Antibacterial activity of actinomycete isolates against the test strains in the cross-streak assay.

Strain ID Test strain
Staphylococcus aureus Escherichia coli Bacillus cereus Listeria monocytogenes
Ac-1 ++ ++ +
Ac-2 ++ + +
Ac-6
Ac-7
Ac-9 + + +
Ac-10

(+)/(++) – the presence of a zone of inhibition near the growth of actinomycete strain,    (++) indicates that the inhibition zone was higher compared to (+)

  (–) – the absence of a zone of inhibition near the growth of actinomycete strain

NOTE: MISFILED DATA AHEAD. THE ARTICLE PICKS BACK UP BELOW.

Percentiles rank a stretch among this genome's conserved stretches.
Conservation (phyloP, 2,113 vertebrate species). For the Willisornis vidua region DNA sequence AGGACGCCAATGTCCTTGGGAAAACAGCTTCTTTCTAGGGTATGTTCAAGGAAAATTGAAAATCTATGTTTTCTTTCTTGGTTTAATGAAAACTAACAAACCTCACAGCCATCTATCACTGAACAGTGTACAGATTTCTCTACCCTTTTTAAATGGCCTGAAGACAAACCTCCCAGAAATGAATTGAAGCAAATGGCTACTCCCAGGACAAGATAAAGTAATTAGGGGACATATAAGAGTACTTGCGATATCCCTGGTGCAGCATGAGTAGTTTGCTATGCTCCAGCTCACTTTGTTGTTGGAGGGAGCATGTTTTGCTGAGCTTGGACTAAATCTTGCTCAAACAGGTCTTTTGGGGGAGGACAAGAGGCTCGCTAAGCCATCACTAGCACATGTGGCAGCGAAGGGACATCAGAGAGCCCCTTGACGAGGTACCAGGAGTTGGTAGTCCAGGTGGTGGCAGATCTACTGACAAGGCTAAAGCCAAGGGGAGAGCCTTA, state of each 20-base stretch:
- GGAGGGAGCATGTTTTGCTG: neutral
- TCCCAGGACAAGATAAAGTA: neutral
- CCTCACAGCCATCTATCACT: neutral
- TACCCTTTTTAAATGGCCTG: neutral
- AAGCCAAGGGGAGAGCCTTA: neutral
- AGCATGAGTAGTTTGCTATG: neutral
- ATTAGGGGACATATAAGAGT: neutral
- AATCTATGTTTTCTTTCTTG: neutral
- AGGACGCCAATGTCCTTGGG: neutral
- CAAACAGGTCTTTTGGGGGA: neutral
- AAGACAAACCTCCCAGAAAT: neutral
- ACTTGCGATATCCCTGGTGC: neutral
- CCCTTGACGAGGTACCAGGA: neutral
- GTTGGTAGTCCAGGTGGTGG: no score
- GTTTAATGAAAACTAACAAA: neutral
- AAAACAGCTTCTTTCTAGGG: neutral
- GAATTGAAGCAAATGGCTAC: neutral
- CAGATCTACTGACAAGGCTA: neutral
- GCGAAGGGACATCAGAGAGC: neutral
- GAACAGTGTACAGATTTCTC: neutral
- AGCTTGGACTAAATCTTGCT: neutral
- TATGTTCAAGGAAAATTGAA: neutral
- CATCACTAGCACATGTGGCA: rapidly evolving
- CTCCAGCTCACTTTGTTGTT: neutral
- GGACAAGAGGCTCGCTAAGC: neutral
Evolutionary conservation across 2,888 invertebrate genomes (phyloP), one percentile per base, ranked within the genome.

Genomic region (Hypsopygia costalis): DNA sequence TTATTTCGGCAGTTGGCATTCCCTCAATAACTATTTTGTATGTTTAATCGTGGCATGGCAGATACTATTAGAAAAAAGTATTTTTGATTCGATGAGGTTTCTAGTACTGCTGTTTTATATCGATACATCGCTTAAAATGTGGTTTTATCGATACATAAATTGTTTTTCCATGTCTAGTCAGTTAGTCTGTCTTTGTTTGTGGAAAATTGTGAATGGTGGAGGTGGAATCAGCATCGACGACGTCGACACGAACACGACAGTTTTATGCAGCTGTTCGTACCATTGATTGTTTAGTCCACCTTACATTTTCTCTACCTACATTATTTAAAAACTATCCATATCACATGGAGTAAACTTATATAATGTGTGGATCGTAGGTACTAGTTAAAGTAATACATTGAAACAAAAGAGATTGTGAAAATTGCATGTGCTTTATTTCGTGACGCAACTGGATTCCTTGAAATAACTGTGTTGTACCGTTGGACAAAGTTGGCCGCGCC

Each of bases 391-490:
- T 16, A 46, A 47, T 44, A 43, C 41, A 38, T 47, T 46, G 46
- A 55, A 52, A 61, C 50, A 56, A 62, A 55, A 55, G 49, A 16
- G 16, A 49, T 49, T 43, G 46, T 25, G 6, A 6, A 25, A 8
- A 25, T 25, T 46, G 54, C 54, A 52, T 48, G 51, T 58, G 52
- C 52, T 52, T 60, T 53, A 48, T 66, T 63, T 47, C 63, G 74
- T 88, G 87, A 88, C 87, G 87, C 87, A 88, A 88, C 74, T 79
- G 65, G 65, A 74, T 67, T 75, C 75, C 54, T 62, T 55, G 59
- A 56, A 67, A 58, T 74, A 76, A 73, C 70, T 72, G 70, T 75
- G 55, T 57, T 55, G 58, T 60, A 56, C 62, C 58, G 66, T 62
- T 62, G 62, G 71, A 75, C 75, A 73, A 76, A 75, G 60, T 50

Molecular characterization of the strains. Three isolates (Ac-1, Ac-2, and Ac-9) were selected for further characterization based on the antibacterial activities and other characteristics. The PCR amplification of the16S rRNA gene using fD1 and rD1 primer pair resulted in ~ 1,500 bp products for all the three isolates, and the PCR products were sequenced using 27F and 1100R universal primers at Macrogen (South Korea). BLAST searches of the partial 16S rRNA gene sequences of Ac-1, Ac-2, and Ac-9 showed similarities towards several Streptomyces spp. in the database, confirming their identity as belonging to the genus Streptomyces. Ac-9 as a query had 99.9% similarity to Streptomyces vinaceusdrappus NRRL 2363 (query coverage – 99%, E-value – 0), while the sequence of Ac-1 showed the highest similarity to Streptomyces enissocaesilis strain NRRL B-16365 (identity% – 97.48%, query coverage – 94%, E-value – 0). Ac-2 showed 91.51% percent identity to Streptomyces avidinii KSR1 (query coverage – 97%, E-value – 0). Further, the partial 16S rRNA gene sequences of Ac-1, Ac-2, and Ac-9 were compared with several Streptomyces strains, and the relationship with their closest phylogenetic neighbors were inferred using a neighbor-joining phylogenetic tree (Fig. 5).